Compare any two graphics cards:
Radeon HD 7870 vs Radeon R9 270
IntroThe Radeon HD 7870 uses a 28 nm design. ATi has clocked the core frequency at 1000 MHz. The GDDR5 RAM works at a speed of 1200 MHz on this card. It features 1280 SPUs along with 80 Texture Address Units and 32 ROPs.
Compare all that to the Radeon R9 270, which makes use of a 28 nm design. ATi has set the core speed at 900 MHz. The GDDR5 memory works at a frequency of 1400 MHz on this card. It features 1280 SPUs along with 80 Texture Address Units and 32 Rasterization Operator Units.
(No game benchmarks for this combination yet.)
Power Usage and Theoretical Benchmarks
Power Consumption (Max TDP)
In theory, the Radeon R9 270 should be a little bit faster than the Radeon HD 7870 in general. (explain)
Texel RateThe Radeon HD 7870 should be a little bit (more or less 11%) faster with regards to texture filtering than the Radeon R9 270. (explain)
Pixel RateIf using a high screen resolution is important to you, then the Radeon HD 7870 is the winner, not by a very large margin though. (explain)
Please note that the above 'benchmarks' are all just theoretical - the results were calculated based on the card's specifications, and real-world performance may (and probably will) vary at least a bit.
Price ComparisonPlease note that the price comparisons are based on search keywords, and might not be the exact same card listed on this page. We have no control over the accuracy of their search results.
Memory Bandwidth: Memory bandwidth is the maximum amount of data (in units of megabytes per second) that can be moved past the external memory interface in one second. It is worked out by multiplying the card's interface width by its memory speed. If the card has DDR RAM, the result should be multiplied by 2 again. If it uses DDR5, multiply by ANOTHER 2x. The higher the memory bandwidth, the faster the card will be in general. It especially helps with anti-aliasing, HDR and high resolutions.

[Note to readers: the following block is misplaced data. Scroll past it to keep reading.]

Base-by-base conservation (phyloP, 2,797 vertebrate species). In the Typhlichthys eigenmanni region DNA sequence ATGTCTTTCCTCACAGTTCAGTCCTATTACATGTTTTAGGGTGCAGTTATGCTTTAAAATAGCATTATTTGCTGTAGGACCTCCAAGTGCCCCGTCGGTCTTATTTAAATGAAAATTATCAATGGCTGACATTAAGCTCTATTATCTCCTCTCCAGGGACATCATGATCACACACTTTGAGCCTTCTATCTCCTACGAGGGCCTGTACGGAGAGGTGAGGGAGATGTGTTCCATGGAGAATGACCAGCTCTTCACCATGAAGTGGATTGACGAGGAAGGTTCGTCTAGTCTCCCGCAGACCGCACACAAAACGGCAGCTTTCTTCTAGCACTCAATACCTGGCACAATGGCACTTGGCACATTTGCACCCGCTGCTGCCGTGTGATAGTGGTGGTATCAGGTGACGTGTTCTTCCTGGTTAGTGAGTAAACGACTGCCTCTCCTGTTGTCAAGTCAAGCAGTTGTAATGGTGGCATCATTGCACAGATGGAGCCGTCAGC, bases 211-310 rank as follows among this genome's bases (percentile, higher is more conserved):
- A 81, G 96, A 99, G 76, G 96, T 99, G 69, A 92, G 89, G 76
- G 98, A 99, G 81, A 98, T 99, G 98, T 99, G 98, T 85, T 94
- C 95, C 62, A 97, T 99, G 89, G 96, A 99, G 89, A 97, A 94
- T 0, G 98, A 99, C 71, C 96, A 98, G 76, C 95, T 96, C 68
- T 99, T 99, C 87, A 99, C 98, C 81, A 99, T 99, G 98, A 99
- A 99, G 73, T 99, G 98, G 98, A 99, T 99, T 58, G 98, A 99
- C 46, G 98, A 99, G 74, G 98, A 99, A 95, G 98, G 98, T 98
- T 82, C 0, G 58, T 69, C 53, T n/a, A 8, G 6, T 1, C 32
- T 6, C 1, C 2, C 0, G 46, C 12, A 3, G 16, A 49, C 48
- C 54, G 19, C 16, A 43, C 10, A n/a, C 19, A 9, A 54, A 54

Texel Rate: Texel rate is the maximum number of texture map elements (texels) that can be processed per second. This is worked out by multiplying the total amount of texture units of the card by the core speed of the chip. The higher the texel rate, the better the video card will be at texture filtering (anisotropic filtering - AF). It is measured in millions of texels processed per second.
Pixel Rate: Pixel rate is the most pixels the video card can possibly record to the local memory per second - measured in millions of pixels per second. The number is worked out by multiplying the amount of Render Output Units by the the core speed of the card. ROPs (Raster Operations Pipelines - also sometimes called Render Output Units) are responsible for drawing the pixels (image) on the screen. The actual pixel rate is also dependant on quite a few other factors, especially the memory bandwidth - the lower the memory bandwidth is, the lower the potential to reach the maximum fill rate.